ANALYSIS: Pakistan invites investment in energy —Muhammad Aftab - Monday, February 14, 2011

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The World Bank and the Manila-based Asian Development Bank are already working on some Pakistani energy projects but they will have to be persuaded to offer much more funding in the years to come

Pakistan is inviting $ 200 billion worth of investment in energy. The dividends will be high, that is for sure. The task is to tackle the grievous energy crunch, one that has made industry, business, the people and even the government its hostage.

Experts underlined the gravity of this situation at this week’s Oil and Gas Pakistan Forum 2011. However, it was realised that the government cannot cough up this huge amount domestically. Naturally, it will have to gear up foreign investors — including incentives to ensure larger inflows of foreign direct investment (FDI) and multilateral and foreign bilateral funding. Among the various crises, the energy crunch is hugely important.

The forum recommended that Pakistan, decades behind on its demand for energy, including electricity and natural gas, needs to act on a war-footing, prepare a comprehensive energy mix plan and implement it quickly and effectively.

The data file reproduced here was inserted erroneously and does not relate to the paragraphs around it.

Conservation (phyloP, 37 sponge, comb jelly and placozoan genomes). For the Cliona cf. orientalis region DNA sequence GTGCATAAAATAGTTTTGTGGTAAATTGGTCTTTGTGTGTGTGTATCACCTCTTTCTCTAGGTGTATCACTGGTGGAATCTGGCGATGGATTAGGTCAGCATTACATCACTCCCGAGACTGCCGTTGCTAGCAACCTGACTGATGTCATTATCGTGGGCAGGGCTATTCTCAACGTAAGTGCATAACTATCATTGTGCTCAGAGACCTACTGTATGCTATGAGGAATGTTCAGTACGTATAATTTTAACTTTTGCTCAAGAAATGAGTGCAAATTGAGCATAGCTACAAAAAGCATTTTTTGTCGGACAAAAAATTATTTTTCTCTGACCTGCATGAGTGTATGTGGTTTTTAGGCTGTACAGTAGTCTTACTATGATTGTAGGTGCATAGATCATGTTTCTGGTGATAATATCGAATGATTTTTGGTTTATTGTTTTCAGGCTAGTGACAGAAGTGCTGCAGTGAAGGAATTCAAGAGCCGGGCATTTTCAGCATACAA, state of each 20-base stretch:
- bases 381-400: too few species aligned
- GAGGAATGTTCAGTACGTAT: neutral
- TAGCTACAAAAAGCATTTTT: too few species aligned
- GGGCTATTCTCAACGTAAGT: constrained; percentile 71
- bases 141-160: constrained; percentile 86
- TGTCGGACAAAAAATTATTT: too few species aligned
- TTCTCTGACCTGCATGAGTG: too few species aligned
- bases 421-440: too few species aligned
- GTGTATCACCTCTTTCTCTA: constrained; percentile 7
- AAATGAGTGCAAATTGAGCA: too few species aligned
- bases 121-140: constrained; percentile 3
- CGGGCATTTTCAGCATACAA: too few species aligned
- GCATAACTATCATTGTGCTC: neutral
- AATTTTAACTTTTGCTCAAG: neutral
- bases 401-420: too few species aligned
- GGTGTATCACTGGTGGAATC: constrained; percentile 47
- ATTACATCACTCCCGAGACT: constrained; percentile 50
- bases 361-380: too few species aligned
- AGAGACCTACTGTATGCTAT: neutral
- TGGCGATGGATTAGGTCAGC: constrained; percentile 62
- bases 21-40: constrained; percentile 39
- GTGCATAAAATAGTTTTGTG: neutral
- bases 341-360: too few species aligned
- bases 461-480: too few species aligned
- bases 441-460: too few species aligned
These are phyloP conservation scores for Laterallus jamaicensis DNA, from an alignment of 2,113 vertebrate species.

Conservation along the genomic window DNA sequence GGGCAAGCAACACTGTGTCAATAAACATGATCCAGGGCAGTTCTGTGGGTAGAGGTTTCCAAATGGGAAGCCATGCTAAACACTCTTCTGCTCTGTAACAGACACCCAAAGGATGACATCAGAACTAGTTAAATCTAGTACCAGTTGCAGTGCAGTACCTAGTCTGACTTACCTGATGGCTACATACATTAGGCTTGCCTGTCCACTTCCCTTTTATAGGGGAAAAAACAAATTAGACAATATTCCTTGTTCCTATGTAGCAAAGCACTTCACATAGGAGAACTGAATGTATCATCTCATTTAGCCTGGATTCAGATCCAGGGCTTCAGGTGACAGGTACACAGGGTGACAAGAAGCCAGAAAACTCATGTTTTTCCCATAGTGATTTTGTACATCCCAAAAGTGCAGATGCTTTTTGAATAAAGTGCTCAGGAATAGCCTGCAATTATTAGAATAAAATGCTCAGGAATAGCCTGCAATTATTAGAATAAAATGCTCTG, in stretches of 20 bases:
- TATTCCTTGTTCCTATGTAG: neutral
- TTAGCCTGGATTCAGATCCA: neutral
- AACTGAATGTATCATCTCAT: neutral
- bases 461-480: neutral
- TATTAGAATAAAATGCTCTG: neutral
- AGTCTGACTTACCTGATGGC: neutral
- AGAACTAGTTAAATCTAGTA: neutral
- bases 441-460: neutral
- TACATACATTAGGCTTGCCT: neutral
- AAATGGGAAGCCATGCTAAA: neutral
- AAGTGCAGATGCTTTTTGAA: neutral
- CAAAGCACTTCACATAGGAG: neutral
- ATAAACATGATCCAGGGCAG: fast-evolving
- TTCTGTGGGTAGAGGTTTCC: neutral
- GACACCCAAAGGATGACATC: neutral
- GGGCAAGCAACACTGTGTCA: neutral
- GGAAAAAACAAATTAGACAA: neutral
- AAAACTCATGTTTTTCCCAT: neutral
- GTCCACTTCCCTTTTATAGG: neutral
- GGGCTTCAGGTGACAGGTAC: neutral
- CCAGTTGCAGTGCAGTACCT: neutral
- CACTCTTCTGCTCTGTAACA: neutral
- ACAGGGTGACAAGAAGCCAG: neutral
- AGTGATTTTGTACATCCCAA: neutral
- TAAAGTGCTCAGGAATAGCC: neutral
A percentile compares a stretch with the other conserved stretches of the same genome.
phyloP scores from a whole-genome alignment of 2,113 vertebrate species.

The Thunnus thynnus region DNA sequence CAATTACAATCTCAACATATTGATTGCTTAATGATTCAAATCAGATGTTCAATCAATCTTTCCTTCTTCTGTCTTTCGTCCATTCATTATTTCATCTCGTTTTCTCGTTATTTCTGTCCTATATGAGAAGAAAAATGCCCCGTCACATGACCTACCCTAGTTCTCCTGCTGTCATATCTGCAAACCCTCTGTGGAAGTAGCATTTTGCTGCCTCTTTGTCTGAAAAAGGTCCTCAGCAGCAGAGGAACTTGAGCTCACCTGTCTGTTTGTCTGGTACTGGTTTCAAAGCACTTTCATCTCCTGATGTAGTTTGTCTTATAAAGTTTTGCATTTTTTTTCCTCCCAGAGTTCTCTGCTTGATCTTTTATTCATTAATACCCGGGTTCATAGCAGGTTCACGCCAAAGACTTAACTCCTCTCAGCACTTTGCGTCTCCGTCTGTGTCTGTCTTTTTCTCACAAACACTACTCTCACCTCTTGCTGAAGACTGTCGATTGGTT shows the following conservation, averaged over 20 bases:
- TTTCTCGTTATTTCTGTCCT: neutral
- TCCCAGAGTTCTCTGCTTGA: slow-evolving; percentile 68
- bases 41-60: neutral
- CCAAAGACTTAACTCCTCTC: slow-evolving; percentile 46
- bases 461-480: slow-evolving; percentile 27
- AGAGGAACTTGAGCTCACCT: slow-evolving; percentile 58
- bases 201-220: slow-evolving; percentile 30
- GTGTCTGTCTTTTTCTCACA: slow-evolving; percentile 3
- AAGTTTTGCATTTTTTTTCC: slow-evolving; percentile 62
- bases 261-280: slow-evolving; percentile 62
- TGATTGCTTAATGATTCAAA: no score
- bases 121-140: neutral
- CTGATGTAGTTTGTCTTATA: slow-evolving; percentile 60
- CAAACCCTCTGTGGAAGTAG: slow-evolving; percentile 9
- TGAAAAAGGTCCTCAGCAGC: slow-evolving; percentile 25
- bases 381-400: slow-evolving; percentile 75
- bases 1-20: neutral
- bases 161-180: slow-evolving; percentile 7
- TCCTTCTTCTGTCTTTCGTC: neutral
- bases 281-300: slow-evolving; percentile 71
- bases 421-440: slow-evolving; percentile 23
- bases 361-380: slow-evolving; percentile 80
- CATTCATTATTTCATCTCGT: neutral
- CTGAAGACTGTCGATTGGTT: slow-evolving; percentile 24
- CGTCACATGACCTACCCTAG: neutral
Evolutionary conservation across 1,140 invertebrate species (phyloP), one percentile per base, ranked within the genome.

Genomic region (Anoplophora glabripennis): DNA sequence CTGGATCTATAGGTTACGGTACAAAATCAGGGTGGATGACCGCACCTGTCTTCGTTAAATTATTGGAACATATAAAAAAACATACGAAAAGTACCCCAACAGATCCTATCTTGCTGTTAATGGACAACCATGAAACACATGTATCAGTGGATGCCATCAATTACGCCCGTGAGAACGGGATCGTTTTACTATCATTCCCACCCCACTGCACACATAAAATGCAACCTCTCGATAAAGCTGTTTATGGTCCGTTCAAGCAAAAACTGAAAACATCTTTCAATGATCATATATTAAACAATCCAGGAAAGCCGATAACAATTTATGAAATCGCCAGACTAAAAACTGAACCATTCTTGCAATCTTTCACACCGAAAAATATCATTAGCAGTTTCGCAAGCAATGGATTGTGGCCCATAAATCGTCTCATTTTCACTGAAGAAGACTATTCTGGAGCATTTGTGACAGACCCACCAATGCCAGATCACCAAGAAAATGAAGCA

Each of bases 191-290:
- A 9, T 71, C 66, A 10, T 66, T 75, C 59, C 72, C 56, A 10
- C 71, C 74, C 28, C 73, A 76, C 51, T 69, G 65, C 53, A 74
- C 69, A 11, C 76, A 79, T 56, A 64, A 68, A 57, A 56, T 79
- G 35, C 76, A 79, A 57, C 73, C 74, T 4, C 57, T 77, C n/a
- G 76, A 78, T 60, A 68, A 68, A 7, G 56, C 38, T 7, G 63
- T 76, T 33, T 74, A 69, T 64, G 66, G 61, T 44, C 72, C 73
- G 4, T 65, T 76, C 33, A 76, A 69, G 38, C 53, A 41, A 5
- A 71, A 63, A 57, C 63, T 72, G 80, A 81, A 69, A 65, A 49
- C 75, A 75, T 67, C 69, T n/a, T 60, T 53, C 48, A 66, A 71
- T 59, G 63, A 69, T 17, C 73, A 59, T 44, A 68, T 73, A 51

If this strategy is properly executed over the next 12 years, it can save Pakistan at least $ 100 billion out of the amount that it will be forced to spend on the import of oil and gas.

What should the energy mix be? Raise the generation of hydel, nuclear, coal-based units, exploration and development of domestic resources of oil and natural gas and renewable energy for which the country has huge potential, the forum stressed.

Pakistan will have to largely discard oil-based thermal projects, on which the government has been illogically and fruitlessly focusing since the mid-1990s. That period had seen the installation of several controversial projects based on imported oil and described as Independent Power Producers (IPPs). They were criticised because the contracted cost per kilowatt was nearly five times compared to the cost of generation by hydel power. Hydel generation has vast potential, based on some of Pakistan’s biggest rivers.